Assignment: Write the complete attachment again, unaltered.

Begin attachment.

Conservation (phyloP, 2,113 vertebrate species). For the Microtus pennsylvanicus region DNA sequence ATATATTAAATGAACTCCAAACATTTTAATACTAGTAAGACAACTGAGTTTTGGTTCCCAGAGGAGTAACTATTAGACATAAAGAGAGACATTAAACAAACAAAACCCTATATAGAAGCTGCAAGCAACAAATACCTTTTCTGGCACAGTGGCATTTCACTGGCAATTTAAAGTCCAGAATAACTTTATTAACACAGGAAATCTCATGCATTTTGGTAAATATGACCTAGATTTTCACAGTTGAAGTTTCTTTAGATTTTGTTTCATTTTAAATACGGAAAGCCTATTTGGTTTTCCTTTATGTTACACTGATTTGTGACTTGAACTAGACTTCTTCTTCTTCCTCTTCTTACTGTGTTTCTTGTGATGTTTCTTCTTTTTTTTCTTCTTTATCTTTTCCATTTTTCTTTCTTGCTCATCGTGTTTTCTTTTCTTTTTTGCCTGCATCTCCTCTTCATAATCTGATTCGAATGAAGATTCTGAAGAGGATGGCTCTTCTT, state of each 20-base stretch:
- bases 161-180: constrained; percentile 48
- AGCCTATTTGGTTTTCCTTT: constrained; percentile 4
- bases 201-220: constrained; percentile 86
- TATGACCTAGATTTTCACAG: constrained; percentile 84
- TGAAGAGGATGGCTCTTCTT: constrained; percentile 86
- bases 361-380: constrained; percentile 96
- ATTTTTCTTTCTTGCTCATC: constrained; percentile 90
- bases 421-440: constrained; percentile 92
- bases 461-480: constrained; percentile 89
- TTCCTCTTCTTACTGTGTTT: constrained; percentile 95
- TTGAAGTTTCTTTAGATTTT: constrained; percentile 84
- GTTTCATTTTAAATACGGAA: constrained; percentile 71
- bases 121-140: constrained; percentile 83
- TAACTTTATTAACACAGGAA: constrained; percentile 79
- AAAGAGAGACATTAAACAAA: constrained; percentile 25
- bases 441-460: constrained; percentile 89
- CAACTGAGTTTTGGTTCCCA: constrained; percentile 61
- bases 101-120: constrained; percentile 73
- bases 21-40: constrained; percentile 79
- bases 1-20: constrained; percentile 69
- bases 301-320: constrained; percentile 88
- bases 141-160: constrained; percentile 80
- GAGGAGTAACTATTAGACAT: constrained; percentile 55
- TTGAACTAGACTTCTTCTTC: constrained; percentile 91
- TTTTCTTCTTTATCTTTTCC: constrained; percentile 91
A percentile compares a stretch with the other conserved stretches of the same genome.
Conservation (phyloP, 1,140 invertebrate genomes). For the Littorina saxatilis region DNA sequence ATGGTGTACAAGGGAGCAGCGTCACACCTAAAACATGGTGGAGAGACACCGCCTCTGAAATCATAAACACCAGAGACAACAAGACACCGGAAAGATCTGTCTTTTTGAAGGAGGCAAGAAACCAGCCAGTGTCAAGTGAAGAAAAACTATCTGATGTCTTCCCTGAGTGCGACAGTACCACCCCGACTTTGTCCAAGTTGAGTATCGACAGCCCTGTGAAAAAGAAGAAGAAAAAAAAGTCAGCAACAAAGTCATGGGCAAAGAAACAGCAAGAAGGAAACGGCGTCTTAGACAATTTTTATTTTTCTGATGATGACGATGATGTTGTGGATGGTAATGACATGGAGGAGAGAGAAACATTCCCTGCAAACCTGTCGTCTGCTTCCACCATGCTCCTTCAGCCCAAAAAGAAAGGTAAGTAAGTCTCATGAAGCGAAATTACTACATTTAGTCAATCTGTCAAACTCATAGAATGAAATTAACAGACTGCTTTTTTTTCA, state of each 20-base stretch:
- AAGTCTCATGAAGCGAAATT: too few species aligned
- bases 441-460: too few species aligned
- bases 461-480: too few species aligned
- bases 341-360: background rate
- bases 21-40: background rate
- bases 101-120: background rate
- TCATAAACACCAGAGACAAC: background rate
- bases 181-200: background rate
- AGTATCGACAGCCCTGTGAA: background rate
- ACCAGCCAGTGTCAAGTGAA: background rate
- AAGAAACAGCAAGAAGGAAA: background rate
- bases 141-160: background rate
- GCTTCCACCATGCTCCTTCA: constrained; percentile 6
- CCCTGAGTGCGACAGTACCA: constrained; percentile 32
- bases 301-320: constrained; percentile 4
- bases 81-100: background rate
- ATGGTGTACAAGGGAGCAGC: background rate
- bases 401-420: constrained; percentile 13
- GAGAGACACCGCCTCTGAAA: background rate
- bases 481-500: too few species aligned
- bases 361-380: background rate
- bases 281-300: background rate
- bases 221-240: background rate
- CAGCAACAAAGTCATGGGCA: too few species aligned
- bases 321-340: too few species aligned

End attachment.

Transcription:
Conservation (phyloP, 2,113 vertebrate species). For the Microtus pennsylvanicus region DNA sequence ATATATTAAATGAACTCCAAACATTTTAATACTAGTAAGACAACTGAGTTTTGGTTCCCAGAGGAGTAACTATTAGACATAAAGAGAGACATTAAACAAACAAAACCCTATATAGAAGCTGCAAGCAACAAATACCTTTTCTGGCACAGTGGCATTTCACTGGCAATTTAAAGTCCAGAATAACTTTATTAACACAGGAAATCTCATGCATTTTGGTAAATATGACCTAGATTTTCACAGTTGAAGTTTCTTTAGATTTTGTTTCATTTTAAATACGGAAAGCCTATTTGGTTTTCCTTTATGTTACACTGATTTGTGACTTGAACTAGACTTCTTCTTCTTCCTCTTCTTACTGTGTTTCTTGTGATGTTTCTTCTTTTTTTTCTTCTTTATCTTTTCCATTTTTCTTTCTTGCTCATCGTGTTTTCTTTTCTTTTTTGCCTGCATCTCCTCTTCATAATCTGATTCGAATGAAGATTCTGAAGAGGATGGCTCTTCTT, state of each 20-base stretch:
- bases 161-180: constrained; percentile 48
- AGCCTATTTGGTTTTCCTTT: constrained; percentile 4
- bases 201-220: constrained; percentile 86
- TATGACCTAGATTTTCACAG: constrained; percentile 84
- TGAAGAGGATGGCTCTTCTT: constrained; percentile 86
- bases 361-380: constrained; percentile 96
- ATTTTTCTTTCTTGCTCATC: constrained; percentile 90
- bases 421-440: constrained; percentile 92
- bases 461-480: constrained; percentile 89
- TTCCTCTTCTTACTGTGTTT: constrained; percentile 95
- TTGAAGTTTCTTTAGATTTT: constrained; percentile 84
- GTTTCATTTTAAATACGGAA: constrained; percentile 71
- bases 121-140: constrained; percentile 83
- TAACTTTATTAACACAGGAA: constrained; percentile 79
- AAAGAGAGACATTAAACAAA: constrained; percentile 25
- bases 441-460: constrained; percentile 89
- CAACTGAGTTTTGGTTCCCA: constrained; percentile 61
- bases 101-120: constrained; percentile 73
- bases 21-40: constrained; percentile 79
- bases 1-20: constrained; percentile 69
- bases 301-320: constrained; percentile 88
- bases 141-160: constrained; percentile 80
- GAGGAGTAACTATTAGACAT: constrained; percentile 55
- TTGAACTAGACTTCTTCTTC: constrained; percentile 91
- TTTTCTTCTTTATCTTTTCC: constrained; percentile 91
A percentile compares a stretch with the other conserved stretches of the same genome.
Conservation (phyloP, 1,140 invertebrate genomes). For the Littorina saxatilis region DNA sequence ATGGTGTACAAGGGAGCAGCGTCACACCTAAAACATGGTGGAGAGACACCGCCTCTGAAATCATAAACACCAGAGACAACAAGACACCGGAAAGATCTGTCTTTTTGAAGGAGGCAAGAAACCAGCCAGTGTCAAGTGAAGAAAAACTATCTGATGTCTTCCCTGAGTGCGACAGTACCACCCCGACTTTGTCCAAGTTGAGTATCGACAGCCCTGTGAAAAAGAAGAAGAAAAAAAAGTCAGCAACAAAGTCATGGGCAAAGAAACAGCAAGAAGGAAACGGCGTCTTAGACAATTTTTATTTTTCTGATGATGACGATGATGTTGTGGATGGTAATGACATGGAGGAGAGAGAAACATTCCCTGCAAACCTGTCGTCTGCTTCCACCATGCTCCTTCAGCCCAAAAAGAAAGGTAAGTAAGTCTCATGAAGCGAAATTACTACATTTAGTCAATCTGTCAAACTCATAGAATGAAATTAACAGACTGCTTTTTTTTCA, state of each 20-base stretch:
- AAGTCTCATGAAGCGAAATT: too few species aligned
- bases 441-460: too few species aligned
- bases 461-480: too few species aligned
- bases 341-360: background rate
- bases 21-40: background rate
- bases 101-120: background rate
- TCATAAACACCAGAGACAAC: background rate
- bases 181-200: background rate
- AGTATCGACAGCCCTGTGAA: background rate
- ACCAGCCAGTGTCAAGTGAA: background rate
- AAGAAACAGCAAGAAGGAAA: background rate
- bases 141-160: background rate
- GCTTCCACCATGCTCCTTCA: constrained; percentile 6
- CCCTGAGTGCGACAGTACCA: constrained; percentile 32
- bases 301-320: constrained; percentile 4
- bases 81-100: background rate
- ATGGTGTACAAGGGAGCAGC: background rate
- bases 401-420: constrained; percentile 13
- GAGAGACACCGCCTCTGAAA: background rate
- bases 481-500: too few species aligned
- bases 361-380: background rate
- bases 281-300: background rate
- bases 221-240: background rate
- CAGCAACAAAGTCATGGGCA: too few species aligned
- bases 321-340: too few species aligned